Dissertation Projects DMin

Date of Award


Document Type

Project Report

Degree Name

Doctor of Ministry


Seventh-day Adventist Theological Seminary


Doctor of Ministry DMin

First Advisor

Walton Williams

Second Advisor

Tankiso Letseli

Third Advisor

Stanley E. Patterson



This research project has investigated, identified, and assessed member retention patterns of the Seventh-day Adventist Church in Zimbabwe, an entity usually referred to as the Zimbabwe Union Conference (ZUC). What prompted the research are two quinquenial reports (1998-2002; 2003-2007) which, as will be seen, show high baptisms as well as high membership losses (see Appendix B). Findings were made through surveys and questionnaires to pastors, elders, members, and former members; the researcher then designed an intervention program which was tried in two churches which were fast growing and at the same time poor in retention. The program was deliberate, evaluated, and reported so that it can be replicated in other entities and communities in the Southern Africa-Indian Ocean Division (SID).


Reasons for the research were to identity existing member retention patterns at the local church level, to assess their effectiveness, and to suggest and try out further strategies for member retention. The researcher combined both the qualitative and quantitative methods in this research although the findings lean more on the qualitative. The vehicles used in this research were surveys and questionnaires (see Appendix C for copies), in which pastors, elders, established members, and former members of the church are respondents. Using the above as respondents was to ensure relevance of the study because the respondents are people at the local church level, where the initial problem of loss originates, and corrective measures can be taken. Most questions in this study are open ended, while some are closed/structured, depending on the outcome required.


The willingness on the part of pastors, elders, and established members of the church to participate as respondents made this research a success. Former members, on the other hand, were not easy to convince in responding to questionnaires; however, what is pleasing is that all the 35 former members who eventually agreed to participate made a meaningful contribution to the findings. They shared their experiences in the church, and what exactly caused them to leave. From all the four types of respondents, varied reasons for membership loss, factors that militate against retention, and factors that contribute to it were identified, and a special intervention program was designed for use in facilitating retention (see Appendix D). As will be seen later, findings from the research resulted in meaningful recommendations on what the church in Zimbabwe needs to do to improve on retention.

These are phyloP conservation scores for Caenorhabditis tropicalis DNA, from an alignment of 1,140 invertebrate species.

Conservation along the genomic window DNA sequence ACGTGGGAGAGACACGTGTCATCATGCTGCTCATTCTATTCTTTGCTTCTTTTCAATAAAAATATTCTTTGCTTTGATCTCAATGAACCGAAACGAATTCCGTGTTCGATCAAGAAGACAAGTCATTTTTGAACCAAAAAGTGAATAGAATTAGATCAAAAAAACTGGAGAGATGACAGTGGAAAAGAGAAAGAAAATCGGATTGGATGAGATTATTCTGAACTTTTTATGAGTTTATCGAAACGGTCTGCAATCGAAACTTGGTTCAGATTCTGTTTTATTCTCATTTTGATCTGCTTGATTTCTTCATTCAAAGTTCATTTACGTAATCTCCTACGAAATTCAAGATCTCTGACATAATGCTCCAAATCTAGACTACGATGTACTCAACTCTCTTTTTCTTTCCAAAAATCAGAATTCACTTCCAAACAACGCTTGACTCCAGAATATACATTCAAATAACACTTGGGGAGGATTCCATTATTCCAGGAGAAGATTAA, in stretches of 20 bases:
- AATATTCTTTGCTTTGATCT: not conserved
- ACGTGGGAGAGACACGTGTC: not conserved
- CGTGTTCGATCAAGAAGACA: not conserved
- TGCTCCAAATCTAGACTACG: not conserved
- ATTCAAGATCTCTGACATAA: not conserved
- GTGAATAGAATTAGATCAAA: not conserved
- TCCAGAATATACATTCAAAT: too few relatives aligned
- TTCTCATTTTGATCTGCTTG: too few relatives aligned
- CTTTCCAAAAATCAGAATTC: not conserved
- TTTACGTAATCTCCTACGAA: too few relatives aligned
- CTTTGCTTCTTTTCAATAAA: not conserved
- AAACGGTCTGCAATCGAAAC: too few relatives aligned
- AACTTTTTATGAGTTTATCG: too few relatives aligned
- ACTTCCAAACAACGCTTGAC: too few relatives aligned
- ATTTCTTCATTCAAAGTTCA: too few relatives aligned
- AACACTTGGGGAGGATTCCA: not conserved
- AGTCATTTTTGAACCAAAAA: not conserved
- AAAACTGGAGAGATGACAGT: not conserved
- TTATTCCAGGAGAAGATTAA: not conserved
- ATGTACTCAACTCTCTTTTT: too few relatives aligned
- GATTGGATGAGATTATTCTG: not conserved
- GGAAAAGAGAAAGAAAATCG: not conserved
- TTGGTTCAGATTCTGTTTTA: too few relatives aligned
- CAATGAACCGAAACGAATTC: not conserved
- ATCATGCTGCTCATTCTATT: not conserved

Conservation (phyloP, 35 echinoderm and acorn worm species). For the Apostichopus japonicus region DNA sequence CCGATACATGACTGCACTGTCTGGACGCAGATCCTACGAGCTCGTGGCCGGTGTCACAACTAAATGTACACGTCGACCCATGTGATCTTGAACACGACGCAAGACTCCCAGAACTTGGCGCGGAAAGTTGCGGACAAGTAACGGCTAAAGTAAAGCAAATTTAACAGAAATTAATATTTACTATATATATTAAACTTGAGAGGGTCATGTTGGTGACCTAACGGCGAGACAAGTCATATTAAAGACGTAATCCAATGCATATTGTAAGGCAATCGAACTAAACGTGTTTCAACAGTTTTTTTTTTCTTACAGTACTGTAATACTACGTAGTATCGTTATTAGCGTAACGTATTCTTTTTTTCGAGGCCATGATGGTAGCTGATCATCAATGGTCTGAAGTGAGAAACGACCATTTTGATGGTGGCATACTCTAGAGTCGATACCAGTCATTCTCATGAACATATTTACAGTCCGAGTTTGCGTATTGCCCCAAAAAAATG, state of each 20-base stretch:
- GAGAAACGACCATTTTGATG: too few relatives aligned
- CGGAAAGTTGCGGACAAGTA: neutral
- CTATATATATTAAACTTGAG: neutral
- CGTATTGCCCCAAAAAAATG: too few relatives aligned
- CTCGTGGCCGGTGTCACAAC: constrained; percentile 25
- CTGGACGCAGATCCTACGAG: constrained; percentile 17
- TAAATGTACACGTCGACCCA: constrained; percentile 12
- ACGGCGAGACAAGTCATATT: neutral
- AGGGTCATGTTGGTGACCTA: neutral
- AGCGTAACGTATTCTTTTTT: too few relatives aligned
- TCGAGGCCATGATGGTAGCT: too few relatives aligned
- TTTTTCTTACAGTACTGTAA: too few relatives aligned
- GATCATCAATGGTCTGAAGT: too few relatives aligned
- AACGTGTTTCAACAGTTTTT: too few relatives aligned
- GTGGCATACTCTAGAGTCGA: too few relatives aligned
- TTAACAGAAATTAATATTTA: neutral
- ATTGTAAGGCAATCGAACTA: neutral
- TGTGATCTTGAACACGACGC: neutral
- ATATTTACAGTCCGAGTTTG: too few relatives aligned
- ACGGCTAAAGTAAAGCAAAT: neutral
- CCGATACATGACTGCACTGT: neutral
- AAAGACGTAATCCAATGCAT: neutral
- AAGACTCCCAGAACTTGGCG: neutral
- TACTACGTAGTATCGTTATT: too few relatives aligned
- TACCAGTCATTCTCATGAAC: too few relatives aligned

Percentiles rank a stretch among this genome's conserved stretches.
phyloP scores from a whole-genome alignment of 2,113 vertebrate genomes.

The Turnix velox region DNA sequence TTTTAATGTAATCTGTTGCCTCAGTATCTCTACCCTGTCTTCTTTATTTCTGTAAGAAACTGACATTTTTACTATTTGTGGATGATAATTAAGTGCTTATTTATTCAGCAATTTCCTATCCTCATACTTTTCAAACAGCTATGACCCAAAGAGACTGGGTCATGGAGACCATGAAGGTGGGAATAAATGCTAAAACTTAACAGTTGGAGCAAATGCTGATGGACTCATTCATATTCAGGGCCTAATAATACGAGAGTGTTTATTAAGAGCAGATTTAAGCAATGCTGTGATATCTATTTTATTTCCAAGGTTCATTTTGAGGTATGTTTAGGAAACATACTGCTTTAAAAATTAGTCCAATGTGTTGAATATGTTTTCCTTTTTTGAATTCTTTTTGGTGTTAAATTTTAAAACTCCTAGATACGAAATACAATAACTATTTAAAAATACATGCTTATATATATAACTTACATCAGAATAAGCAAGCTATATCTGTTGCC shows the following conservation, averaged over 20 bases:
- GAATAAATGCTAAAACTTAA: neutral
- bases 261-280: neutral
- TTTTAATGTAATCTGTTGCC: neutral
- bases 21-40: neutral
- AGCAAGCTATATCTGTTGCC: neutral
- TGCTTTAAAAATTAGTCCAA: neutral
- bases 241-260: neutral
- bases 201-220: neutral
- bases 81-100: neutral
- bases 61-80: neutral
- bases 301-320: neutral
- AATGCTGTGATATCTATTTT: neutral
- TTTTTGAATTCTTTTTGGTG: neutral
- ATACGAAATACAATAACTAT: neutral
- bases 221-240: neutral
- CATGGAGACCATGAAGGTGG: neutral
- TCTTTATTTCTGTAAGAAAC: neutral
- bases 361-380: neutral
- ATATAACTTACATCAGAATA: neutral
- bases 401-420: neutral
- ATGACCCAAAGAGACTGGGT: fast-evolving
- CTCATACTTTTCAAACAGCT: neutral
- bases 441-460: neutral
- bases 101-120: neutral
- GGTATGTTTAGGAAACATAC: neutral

First, the pastor-member ratio of 1:3,500 poses a problem. This was revealed by interviews with conference leadership w'ho indicated that there are eight to fifteen congregations per pastor (see Appendix E), making the needed shepherding, training, and monitoring of work at the local church difficult to accomplish. Second, most of the elders have no training on church leadership and administration. It is the pastor’s role, therefore, to see to their training at the local church level, along with several other congregations to attend to. The findings in chapter 4 of this project, also reveal that love is lacking among members of the church and towards the newly baptized, and indecency of, or non-existent worship structures in some places.

Place of Survey and Population

The study was conducted among members and former members of the Seventh- day Adventist Church in Zimbabwe, a country with an estimated population of 13 million, and an Adventist membership of 642,840 and 3,488 congregations.

Subject Area

Seventh-day Adventists--Zimbabwe--Membership; General Conference of Seventh-day Adventists. Southern Africa-Indian Ocean Division. Zimbabwe Union Conference; Zimbabwe Union Conference of Seventh-day Adventists

Creative Commons License

Creative Commons Attribution-No Derivative Works 4.0 License
This work is licensed under a Creative Commons Attribution-No Derivative Works 4.0 License.



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